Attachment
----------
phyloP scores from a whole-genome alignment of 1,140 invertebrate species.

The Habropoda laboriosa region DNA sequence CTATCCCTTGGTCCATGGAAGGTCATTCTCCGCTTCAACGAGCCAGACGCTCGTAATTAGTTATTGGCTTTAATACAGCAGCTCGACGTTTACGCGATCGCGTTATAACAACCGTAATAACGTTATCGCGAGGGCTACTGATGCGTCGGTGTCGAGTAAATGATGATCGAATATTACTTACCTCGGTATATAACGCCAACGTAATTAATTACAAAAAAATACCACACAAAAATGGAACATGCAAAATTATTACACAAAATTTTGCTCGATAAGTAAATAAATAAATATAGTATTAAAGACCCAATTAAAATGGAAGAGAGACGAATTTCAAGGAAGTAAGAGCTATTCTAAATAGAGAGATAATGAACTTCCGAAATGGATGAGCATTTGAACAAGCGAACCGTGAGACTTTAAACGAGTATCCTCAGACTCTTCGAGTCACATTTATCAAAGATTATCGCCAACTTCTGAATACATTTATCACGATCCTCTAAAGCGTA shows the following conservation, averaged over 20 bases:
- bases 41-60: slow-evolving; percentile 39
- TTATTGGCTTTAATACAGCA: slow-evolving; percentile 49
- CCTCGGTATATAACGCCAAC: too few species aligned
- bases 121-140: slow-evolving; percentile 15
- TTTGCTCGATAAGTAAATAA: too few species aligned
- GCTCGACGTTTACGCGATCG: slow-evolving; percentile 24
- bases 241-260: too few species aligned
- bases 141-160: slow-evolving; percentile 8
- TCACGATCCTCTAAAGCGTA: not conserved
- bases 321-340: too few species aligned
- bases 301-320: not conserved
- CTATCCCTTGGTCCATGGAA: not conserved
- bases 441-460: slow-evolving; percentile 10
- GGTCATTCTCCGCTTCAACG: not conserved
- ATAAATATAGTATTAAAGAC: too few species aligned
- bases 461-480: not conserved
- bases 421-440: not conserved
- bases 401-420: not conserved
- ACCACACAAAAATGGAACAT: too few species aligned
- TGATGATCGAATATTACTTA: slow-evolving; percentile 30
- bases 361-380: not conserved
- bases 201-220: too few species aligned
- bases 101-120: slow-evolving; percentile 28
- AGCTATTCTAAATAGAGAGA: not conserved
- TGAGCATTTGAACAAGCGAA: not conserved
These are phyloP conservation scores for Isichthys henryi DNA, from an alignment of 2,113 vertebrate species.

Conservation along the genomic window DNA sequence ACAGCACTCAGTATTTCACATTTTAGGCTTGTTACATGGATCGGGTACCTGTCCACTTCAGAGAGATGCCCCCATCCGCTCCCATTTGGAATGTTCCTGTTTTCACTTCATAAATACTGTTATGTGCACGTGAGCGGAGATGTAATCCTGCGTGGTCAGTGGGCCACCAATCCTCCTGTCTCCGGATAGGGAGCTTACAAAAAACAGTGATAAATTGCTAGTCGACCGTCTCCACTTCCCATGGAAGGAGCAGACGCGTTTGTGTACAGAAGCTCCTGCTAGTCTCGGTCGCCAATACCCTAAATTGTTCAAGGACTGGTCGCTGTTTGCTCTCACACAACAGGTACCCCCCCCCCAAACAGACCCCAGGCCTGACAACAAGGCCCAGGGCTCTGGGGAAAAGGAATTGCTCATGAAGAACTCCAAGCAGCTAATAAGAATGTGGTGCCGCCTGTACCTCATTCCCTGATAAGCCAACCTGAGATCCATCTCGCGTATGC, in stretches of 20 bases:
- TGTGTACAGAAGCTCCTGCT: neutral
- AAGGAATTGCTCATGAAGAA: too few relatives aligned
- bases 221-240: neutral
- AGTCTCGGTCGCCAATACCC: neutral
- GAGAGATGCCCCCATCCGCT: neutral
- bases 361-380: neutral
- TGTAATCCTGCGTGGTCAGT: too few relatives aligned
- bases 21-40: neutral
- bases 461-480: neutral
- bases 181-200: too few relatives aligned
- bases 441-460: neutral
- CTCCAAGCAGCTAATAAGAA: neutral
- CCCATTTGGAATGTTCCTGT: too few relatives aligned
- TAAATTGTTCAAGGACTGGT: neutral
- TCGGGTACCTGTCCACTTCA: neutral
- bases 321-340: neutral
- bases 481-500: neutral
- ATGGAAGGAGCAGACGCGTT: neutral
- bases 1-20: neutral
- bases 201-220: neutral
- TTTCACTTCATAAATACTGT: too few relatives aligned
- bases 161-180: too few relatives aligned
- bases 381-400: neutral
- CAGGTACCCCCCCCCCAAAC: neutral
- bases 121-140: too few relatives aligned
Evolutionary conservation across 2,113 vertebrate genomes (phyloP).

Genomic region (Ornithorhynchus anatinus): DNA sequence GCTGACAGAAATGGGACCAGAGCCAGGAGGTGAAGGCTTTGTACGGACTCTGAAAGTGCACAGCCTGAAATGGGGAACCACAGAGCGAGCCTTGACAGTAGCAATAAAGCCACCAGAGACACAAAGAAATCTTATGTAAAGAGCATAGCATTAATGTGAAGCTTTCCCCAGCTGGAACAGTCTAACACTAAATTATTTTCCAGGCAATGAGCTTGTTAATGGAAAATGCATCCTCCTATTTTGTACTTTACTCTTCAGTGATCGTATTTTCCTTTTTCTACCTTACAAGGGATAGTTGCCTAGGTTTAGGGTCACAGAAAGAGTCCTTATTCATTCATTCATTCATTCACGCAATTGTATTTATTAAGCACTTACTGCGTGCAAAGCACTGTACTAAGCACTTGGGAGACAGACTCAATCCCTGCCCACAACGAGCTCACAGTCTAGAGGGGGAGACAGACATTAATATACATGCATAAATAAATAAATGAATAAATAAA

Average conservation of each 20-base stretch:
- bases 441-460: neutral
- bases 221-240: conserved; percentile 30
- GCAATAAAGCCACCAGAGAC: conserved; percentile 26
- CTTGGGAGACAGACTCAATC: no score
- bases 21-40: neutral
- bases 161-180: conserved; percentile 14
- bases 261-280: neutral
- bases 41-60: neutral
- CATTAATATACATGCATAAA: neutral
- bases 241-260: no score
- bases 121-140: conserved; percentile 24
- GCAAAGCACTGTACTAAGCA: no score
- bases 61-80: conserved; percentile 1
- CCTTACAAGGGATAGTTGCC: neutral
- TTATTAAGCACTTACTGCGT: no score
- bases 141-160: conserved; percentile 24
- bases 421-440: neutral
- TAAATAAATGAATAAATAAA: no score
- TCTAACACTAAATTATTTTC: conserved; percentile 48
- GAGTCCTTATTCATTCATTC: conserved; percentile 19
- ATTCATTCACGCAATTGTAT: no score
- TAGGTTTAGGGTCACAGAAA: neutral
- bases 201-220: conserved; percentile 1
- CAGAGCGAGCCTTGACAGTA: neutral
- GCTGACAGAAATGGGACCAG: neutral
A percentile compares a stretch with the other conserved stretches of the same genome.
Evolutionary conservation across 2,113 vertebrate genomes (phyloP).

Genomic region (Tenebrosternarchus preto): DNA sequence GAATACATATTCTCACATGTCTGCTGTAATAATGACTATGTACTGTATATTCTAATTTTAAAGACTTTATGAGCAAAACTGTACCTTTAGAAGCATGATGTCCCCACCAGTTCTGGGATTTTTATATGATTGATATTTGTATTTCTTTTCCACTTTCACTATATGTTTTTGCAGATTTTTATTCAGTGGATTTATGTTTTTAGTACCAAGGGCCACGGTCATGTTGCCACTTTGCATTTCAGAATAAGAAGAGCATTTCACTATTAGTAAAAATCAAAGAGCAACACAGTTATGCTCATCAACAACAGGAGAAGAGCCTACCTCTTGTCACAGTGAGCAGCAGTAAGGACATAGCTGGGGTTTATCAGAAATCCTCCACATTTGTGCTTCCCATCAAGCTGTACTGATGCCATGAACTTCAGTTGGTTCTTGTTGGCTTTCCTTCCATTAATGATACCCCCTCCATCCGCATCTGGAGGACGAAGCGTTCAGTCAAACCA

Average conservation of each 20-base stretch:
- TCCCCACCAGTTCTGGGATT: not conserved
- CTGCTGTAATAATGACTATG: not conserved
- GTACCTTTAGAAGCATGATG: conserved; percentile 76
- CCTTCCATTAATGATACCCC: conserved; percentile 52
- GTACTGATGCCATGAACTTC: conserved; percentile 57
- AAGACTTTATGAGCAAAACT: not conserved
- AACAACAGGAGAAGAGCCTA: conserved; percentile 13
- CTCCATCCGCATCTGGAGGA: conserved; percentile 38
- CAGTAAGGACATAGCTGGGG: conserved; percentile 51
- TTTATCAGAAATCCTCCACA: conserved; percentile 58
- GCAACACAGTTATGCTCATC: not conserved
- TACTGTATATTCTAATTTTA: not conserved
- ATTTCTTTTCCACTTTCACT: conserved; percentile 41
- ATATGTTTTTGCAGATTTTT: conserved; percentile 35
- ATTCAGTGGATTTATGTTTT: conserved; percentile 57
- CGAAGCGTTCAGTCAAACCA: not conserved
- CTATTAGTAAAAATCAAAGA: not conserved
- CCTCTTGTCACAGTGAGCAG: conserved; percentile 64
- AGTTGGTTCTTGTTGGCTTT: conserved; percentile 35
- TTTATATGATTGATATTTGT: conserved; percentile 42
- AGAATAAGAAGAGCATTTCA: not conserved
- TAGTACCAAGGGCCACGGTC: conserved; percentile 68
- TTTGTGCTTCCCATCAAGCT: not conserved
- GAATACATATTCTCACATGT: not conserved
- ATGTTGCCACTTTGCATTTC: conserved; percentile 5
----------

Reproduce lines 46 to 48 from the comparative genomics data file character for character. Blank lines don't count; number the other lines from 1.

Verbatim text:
- bases 481-500: neutral
- ATGGAAGGAGCAGACGCGTT: neutral
- bases 1-20: neutral